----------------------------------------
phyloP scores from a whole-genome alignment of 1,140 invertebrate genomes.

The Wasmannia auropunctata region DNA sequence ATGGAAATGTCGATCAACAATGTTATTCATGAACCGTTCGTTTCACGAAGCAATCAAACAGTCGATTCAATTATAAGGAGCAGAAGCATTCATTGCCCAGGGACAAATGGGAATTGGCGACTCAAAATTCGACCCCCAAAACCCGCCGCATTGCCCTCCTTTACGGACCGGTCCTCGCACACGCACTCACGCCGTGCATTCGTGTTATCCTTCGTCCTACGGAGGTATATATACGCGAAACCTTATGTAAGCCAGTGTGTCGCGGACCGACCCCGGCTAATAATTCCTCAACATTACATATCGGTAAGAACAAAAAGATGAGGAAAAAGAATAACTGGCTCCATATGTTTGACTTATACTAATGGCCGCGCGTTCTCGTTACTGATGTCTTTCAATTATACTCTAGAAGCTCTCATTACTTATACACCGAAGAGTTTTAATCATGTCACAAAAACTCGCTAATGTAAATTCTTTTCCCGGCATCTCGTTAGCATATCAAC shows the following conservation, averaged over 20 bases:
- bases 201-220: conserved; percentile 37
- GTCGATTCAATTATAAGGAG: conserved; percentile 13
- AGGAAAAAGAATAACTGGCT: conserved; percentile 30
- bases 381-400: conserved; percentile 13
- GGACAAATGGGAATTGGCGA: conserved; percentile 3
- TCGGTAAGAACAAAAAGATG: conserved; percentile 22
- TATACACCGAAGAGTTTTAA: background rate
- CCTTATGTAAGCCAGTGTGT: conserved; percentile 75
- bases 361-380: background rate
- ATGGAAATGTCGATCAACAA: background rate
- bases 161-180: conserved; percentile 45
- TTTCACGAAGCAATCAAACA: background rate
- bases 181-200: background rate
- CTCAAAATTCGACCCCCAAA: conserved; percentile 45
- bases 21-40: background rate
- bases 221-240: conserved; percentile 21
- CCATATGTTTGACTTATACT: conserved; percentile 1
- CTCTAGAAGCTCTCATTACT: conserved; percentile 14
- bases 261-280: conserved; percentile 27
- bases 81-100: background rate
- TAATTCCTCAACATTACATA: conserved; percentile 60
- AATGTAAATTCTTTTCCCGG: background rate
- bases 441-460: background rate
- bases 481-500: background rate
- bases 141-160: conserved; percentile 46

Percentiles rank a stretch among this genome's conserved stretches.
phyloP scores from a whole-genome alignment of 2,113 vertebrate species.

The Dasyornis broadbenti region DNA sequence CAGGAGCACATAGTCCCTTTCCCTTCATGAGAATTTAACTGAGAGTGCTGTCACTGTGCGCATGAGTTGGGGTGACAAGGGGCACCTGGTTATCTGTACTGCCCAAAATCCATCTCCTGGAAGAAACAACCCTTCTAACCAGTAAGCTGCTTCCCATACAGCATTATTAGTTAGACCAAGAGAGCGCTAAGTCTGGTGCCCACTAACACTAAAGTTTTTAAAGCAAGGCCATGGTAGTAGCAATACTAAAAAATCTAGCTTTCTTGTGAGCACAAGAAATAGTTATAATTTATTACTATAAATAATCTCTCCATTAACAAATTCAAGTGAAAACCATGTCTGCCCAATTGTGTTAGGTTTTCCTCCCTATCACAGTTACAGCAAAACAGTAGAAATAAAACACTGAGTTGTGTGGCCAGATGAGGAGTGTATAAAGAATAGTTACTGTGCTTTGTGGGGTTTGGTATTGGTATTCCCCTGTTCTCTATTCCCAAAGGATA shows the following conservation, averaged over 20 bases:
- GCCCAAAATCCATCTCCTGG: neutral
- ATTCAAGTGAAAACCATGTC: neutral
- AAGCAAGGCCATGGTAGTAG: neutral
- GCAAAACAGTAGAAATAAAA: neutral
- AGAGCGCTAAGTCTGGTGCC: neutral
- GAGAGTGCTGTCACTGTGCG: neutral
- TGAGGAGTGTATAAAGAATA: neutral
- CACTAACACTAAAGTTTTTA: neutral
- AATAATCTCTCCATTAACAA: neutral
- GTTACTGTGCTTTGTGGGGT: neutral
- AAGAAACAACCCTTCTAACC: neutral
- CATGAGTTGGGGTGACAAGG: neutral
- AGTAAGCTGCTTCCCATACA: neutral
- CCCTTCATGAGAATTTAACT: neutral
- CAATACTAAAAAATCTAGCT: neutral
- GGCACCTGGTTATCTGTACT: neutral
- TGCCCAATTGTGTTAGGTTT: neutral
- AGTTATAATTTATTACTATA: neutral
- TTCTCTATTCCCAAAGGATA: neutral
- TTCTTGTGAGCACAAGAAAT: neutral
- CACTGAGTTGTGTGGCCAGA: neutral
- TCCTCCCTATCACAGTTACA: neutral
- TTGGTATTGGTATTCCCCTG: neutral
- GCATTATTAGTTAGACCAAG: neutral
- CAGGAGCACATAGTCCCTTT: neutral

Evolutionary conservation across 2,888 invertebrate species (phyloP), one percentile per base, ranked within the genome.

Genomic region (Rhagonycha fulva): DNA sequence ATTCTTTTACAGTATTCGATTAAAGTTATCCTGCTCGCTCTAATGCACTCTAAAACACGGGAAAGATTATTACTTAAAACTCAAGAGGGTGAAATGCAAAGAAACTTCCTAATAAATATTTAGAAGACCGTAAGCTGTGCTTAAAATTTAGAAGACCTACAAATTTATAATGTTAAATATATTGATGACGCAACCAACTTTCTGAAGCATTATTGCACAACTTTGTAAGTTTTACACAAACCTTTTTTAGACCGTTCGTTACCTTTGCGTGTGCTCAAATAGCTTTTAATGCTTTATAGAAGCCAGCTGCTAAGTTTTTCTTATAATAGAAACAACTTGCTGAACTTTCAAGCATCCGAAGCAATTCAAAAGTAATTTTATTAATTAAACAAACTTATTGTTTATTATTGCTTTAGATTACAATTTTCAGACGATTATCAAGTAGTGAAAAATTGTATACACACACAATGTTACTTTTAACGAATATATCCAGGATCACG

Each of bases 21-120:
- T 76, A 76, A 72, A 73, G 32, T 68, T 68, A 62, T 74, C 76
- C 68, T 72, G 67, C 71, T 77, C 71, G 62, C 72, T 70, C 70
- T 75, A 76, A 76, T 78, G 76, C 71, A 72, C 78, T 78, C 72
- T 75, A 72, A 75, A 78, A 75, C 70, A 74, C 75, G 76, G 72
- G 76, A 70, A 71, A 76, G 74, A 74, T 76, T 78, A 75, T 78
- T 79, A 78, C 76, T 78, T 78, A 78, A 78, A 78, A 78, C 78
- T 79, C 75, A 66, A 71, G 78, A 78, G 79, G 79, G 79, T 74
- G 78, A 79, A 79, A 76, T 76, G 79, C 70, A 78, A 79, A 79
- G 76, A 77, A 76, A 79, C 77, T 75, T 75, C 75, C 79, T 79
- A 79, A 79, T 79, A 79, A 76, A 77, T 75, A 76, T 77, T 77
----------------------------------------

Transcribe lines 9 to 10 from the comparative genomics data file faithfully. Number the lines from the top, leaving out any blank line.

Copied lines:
- TATACACCGAAGAGTTTTAA: background rate
- CCTTATGTAAGCCAGTGTGT: conserved; percentile 75